This blogging tool also allows you to create pages, which can really help you make your online blogging presence easy to navigate. For example, you can create an “About” page where you give visitors your basic bio. You might also create a page for your practice outlining your mission, office hours and rates. In these ways, your blog can do double duty.

Blogger. Now owned by Google, Blogger is hailed as one of the most user-friendly blogging platforms out there. What you gain in ease of use, however, you lose in flexibility and choice. There are fewer templates to choose from on Blogger than other free blogging platforms, so if you are someone who likes to have a wide variety of options,Blogger might not be the best choice.

You still can edit individual sections, like the header and sidebar, and a fairly large range of font and color options are available so you don’t feel as though there’s no opportunity to customize.

Typepad. User-friendly interface and ease of use are two advantages to Typepad. This blogging platform does give your blog a search engine friendly URL, so you’ll likely have better search engine rankings. Similar to Wordpress, 100s of themes are available, as well as a variety of site layouts, so you do have some control over the look and feel of your blog. Embedding videos and uploading photos isn’t difficult.

The one drawback is there’s a price: $8.95 per month is the cheapest package for one domain, your choice of design and personal support.

Movable Type. This platform is a little more complicated, so probably not for beginner bloggers. Self-described as a “single, unified solution for building websites and blogs,” Movable Type does give you the power to build and design a website and then add a blog, functioning as more of a content management system.

Having the power and flexibility to integrate your online resources can be a plus, but you’re going to need to be a little tech savvy to take full advantage of what Moveable Type has to offer.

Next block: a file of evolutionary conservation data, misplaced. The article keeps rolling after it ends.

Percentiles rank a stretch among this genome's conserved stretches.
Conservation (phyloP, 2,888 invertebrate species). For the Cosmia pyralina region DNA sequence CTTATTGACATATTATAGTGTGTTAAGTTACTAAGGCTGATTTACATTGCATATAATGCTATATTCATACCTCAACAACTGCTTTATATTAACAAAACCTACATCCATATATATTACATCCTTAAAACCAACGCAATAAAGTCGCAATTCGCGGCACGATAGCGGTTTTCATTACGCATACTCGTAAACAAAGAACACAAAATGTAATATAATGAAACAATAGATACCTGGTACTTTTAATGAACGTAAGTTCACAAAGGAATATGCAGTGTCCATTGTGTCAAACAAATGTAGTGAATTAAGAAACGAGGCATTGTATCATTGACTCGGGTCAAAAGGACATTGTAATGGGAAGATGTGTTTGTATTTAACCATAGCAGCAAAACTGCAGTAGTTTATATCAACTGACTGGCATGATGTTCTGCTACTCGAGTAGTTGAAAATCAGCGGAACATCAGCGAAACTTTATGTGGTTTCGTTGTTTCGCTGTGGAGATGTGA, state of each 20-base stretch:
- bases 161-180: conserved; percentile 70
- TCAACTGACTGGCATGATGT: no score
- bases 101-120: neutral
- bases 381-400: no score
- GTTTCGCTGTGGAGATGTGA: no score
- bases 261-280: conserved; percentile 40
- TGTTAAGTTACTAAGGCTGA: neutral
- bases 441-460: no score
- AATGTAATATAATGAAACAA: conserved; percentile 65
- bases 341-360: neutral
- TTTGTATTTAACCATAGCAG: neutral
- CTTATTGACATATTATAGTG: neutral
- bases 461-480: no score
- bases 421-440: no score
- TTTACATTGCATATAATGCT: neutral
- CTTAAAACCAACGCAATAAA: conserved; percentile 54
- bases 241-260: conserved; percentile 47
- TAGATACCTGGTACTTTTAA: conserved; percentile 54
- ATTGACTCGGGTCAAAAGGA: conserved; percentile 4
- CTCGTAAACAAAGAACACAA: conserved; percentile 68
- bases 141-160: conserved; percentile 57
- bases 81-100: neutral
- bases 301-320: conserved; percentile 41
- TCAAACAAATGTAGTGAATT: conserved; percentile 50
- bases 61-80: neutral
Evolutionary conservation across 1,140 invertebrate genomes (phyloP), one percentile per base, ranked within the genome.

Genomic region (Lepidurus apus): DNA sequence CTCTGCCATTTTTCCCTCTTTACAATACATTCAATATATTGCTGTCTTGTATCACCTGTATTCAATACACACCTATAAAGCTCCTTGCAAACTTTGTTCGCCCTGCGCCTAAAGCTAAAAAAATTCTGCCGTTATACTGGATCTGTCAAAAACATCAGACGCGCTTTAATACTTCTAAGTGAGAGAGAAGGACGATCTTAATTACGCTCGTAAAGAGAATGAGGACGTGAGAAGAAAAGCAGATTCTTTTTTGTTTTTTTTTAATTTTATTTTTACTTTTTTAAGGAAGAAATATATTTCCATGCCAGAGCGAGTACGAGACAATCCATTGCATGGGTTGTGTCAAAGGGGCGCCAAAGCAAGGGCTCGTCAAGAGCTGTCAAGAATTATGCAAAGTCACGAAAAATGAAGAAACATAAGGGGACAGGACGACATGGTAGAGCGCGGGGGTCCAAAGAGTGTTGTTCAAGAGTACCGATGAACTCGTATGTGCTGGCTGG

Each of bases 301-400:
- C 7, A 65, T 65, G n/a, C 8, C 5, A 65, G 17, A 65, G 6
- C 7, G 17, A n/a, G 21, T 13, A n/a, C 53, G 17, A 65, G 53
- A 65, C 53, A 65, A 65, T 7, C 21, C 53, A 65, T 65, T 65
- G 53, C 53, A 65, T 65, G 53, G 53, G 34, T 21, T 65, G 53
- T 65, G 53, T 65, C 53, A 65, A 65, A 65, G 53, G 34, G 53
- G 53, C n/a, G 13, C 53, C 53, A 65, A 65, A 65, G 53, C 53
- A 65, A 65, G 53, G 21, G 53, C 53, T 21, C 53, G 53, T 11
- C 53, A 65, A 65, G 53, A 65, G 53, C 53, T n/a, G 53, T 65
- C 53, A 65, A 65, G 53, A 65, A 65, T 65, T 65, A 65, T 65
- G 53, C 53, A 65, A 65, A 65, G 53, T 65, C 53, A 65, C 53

There are several companies out there that for a very reasonable price can get you up and running (with a blog, website or a combination of both), so if you’re initially uncomfortable, hiring some help may be worth the cost. Most of the above blogging platforms will have online forums and FAQ sections that can help you navigate your way, along with individual customer support.

Beware—A Few Common Blogging Mistakes

Not understanding your audience. Starting a blog, particularly if it's for your practice, is more for your clients and potential clients than for you—and you need to continually remind yourself of this fact. When writing or brainstorming ideas for posts, try starting from your readers' perspective. What would someone who isn't a massage therapist want to know about the subject you're writing about? Why is the topic important to clients? If readers can't put the information you present into a context that is valuable to them, you've probably lost them.

Bad writing. With the immediacy that online tools have brought, some of the formality seen in print text is lost. And that's not always a bad thing. Your blog should be conversational—have a tone that is clearly your own—but that doesn't mean readers won't notice simple mistakes. They will, and it'll reflect on how they think of you and your practice (even in small ways). Many, if not all, of these blogging platforms have spelling and grammar checks, so make sure you use these tools. Also, do the necessary research if you're writing on topics you aren't sure about, and share the resources you use whenever possible. Lastly, before hitting publish, read over the post to catch those last minute errors. Or, better yet, have a trusted friend read it over. A second set of eyes can be invaluable.

Not engaging readers. You probably aren't going to get a slew of comments when you first start blogging, but even if you get one or two, take the time to respond. Doing so will help you build strong, trusting relationships with your readers—and today, that can be the difference between getting a client and not getting a client. You might also engage readers by asking questions in your posts, inviting readers to respond with their own experience or interests. Remember, a blog is more about connecting with prospective clients, humanizing your practice and sharing your expertise than talking solely about you and your services. Creating compelling posts that build trust and give your visitors the information they need will lead to loyal, engaged readers—and, quite possibly, clients.

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Chris B., AMTA member since 2012